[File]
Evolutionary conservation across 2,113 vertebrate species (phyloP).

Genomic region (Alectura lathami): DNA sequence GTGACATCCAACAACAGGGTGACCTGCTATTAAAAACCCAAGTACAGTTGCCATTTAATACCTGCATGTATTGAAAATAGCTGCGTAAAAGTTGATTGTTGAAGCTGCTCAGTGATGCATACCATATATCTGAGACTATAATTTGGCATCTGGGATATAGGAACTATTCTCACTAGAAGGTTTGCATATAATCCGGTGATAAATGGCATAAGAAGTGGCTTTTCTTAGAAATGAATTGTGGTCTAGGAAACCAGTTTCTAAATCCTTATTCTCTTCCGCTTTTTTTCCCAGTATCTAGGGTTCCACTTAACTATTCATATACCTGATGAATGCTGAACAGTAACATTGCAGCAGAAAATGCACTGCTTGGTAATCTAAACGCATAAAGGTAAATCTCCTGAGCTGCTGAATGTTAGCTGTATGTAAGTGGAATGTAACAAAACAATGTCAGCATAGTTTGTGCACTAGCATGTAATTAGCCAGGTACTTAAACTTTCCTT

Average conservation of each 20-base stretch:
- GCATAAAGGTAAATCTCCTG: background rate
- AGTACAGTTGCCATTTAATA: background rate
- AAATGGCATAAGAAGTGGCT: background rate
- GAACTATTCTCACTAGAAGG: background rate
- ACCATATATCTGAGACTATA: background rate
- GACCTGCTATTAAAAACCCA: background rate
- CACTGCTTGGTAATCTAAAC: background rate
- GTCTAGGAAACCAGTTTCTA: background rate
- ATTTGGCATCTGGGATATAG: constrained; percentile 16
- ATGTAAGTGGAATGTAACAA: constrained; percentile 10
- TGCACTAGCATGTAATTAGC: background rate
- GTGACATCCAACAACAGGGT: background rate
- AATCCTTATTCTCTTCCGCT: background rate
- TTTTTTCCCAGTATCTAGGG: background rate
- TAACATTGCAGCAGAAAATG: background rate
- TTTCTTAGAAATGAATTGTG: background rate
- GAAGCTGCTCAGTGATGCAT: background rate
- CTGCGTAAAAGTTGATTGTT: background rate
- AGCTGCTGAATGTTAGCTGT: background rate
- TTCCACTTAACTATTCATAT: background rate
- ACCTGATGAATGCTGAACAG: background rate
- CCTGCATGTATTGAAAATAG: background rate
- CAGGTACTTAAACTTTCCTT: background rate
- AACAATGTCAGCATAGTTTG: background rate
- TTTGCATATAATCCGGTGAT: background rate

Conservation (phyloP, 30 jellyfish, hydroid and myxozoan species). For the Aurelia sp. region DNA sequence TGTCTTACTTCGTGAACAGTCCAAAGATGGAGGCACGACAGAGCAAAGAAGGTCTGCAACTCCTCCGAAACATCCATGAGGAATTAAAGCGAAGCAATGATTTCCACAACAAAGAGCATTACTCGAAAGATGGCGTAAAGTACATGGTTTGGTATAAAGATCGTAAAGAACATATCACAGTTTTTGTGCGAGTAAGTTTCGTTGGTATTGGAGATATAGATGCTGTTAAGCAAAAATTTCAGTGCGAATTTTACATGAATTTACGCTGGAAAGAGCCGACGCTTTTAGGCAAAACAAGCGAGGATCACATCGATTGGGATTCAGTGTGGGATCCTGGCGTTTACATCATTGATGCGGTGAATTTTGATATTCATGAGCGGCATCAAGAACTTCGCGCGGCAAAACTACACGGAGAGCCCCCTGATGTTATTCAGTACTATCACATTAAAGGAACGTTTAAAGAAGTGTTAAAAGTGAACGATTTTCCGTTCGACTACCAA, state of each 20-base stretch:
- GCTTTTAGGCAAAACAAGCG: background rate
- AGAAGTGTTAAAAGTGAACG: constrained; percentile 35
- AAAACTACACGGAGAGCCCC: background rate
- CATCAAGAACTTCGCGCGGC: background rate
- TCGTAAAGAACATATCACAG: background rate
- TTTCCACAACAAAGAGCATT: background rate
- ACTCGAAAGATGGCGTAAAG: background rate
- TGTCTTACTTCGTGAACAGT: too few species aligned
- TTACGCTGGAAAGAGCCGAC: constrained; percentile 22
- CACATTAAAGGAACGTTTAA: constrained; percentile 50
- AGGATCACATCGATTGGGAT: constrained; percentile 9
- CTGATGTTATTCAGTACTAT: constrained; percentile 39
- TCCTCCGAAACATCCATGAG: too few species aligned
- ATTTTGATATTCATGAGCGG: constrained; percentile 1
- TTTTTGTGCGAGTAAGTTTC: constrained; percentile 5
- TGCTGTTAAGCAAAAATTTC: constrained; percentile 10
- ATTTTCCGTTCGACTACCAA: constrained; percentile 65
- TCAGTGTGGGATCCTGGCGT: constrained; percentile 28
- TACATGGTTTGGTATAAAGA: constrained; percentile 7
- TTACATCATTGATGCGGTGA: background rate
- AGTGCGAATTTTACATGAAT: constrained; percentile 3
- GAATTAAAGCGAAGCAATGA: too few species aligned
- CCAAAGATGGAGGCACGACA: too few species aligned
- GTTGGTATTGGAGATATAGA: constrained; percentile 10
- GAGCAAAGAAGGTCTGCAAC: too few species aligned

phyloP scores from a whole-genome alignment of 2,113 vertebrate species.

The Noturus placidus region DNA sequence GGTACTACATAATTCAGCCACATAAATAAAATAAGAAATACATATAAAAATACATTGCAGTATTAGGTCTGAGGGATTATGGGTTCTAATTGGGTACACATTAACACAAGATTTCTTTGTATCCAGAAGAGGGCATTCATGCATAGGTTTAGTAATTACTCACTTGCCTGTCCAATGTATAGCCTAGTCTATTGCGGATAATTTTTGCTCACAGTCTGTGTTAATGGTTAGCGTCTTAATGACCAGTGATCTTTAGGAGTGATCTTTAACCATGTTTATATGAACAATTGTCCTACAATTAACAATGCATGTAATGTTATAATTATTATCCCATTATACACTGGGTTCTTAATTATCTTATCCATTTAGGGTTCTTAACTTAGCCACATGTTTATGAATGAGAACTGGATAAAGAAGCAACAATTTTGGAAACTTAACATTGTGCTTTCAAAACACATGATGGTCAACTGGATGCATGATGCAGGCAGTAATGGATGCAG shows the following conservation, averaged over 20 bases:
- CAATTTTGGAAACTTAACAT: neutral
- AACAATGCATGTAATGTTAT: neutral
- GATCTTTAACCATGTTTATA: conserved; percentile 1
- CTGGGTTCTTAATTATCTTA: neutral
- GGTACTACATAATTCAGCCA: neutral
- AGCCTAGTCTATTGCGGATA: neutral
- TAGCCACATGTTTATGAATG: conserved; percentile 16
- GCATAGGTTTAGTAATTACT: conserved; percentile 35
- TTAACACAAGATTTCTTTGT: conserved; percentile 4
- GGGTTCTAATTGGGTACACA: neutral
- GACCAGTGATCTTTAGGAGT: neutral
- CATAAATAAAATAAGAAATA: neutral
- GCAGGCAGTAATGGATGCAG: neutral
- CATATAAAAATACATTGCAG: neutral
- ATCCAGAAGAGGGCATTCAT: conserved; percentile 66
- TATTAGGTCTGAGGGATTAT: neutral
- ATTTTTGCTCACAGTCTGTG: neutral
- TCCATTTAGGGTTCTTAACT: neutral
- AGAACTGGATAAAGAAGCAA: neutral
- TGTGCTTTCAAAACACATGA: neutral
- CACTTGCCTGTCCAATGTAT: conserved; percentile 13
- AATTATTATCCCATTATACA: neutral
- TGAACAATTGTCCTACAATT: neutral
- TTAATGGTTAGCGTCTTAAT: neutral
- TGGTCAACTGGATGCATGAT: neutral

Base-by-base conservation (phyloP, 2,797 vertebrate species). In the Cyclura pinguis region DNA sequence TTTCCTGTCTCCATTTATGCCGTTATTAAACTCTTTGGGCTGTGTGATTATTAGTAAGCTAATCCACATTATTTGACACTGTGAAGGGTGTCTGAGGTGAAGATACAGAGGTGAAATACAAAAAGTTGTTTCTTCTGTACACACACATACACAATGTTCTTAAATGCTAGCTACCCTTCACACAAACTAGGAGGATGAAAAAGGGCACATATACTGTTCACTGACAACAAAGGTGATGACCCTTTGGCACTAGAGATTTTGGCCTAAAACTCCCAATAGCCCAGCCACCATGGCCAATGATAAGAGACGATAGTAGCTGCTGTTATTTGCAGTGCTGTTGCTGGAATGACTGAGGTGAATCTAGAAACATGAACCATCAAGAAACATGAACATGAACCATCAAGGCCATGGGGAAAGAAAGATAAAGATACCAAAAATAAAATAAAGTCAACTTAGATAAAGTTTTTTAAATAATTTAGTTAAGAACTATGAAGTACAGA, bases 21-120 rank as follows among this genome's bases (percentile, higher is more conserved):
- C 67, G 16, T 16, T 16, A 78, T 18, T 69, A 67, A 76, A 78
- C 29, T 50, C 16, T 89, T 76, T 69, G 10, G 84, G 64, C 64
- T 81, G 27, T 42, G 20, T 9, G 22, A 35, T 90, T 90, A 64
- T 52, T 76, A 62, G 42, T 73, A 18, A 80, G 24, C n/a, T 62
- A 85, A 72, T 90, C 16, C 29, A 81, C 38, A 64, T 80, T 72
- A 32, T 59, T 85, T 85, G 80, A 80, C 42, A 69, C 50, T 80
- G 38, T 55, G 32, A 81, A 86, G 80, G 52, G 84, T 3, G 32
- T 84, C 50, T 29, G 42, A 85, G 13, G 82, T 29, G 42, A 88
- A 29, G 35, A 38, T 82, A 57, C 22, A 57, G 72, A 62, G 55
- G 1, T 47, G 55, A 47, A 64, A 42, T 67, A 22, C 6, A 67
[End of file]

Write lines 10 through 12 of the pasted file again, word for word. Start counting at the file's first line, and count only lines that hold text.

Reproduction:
- CACTGCTTGGTAATCTAAAC: background rate
- GTCTAGGAAACCAGTTTCTA: background rate
- ATTTGGCATCTGGGATATAG: constrained; percentile 16